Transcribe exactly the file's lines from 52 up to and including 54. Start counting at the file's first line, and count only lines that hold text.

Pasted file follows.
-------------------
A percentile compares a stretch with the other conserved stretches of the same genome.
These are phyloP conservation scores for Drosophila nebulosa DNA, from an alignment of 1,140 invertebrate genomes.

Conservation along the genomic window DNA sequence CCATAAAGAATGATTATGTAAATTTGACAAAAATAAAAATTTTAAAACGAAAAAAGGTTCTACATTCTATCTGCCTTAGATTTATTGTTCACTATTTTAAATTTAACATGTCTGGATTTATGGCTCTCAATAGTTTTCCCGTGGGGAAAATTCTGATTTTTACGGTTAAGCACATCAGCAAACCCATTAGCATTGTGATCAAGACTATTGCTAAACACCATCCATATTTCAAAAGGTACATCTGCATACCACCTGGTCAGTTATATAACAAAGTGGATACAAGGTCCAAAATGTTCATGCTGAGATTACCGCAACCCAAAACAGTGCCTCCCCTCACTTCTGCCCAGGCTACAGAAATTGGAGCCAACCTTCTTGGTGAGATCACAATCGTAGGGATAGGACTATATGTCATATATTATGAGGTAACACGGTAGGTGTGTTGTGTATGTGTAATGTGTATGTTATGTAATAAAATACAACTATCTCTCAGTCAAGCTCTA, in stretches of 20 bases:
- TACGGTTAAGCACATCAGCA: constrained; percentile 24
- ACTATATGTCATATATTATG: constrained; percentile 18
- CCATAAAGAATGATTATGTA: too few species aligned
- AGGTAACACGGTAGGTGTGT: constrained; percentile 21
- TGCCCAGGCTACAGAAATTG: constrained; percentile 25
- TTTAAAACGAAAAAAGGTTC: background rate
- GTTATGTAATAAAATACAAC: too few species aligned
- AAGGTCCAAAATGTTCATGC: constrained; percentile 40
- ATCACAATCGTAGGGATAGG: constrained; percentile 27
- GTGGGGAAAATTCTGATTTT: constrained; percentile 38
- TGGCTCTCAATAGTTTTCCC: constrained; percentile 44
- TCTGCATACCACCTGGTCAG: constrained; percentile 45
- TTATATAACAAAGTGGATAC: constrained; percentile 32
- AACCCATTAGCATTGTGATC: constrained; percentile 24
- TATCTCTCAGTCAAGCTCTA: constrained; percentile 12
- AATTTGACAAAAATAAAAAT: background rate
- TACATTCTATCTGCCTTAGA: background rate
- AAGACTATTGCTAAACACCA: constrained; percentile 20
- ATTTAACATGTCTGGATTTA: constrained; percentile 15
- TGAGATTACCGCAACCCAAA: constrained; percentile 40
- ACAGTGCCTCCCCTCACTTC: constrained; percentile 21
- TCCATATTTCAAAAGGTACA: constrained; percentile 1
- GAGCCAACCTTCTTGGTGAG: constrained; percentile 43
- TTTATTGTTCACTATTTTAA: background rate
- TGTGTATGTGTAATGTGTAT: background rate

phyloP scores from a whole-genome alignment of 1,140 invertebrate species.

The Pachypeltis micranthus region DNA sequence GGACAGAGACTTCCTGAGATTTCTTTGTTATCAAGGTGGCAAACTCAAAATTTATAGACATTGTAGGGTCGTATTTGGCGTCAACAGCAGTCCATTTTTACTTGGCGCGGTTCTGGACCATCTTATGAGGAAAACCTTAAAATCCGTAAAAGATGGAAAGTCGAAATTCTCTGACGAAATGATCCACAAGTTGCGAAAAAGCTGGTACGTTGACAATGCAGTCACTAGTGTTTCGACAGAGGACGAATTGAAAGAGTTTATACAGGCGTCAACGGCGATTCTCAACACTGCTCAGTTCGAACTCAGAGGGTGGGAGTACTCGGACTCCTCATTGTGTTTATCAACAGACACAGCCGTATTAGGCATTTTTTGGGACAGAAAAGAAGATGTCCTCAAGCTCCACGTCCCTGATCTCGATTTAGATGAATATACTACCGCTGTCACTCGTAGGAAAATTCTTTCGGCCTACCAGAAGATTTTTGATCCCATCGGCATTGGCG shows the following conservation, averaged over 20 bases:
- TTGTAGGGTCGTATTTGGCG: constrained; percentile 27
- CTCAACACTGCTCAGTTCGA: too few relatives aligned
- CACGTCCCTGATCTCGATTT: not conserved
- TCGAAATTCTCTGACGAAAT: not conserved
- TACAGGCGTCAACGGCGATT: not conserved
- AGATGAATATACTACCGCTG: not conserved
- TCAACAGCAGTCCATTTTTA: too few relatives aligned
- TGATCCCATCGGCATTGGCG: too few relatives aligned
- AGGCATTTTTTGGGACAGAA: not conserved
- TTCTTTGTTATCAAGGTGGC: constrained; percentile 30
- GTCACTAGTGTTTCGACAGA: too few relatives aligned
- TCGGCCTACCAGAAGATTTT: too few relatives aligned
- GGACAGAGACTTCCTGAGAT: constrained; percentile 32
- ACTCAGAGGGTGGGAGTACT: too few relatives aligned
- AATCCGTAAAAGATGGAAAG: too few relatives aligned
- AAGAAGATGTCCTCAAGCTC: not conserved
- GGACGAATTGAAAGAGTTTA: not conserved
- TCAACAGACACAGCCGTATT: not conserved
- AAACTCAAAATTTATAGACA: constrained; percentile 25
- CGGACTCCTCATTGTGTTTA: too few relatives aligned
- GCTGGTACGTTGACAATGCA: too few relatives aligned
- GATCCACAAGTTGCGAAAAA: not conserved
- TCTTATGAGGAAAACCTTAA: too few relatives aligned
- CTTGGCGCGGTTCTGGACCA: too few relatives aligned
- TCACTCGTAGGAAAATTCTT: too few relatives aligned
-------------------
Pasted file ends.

- GATCCACAAGTTGCGAAAAA: not conserved
- TCTTATGAGGAAAACCTTAA: too few relatives aligned
- CTTGGCGCGGTTCTGGACCA: too few relatives aligned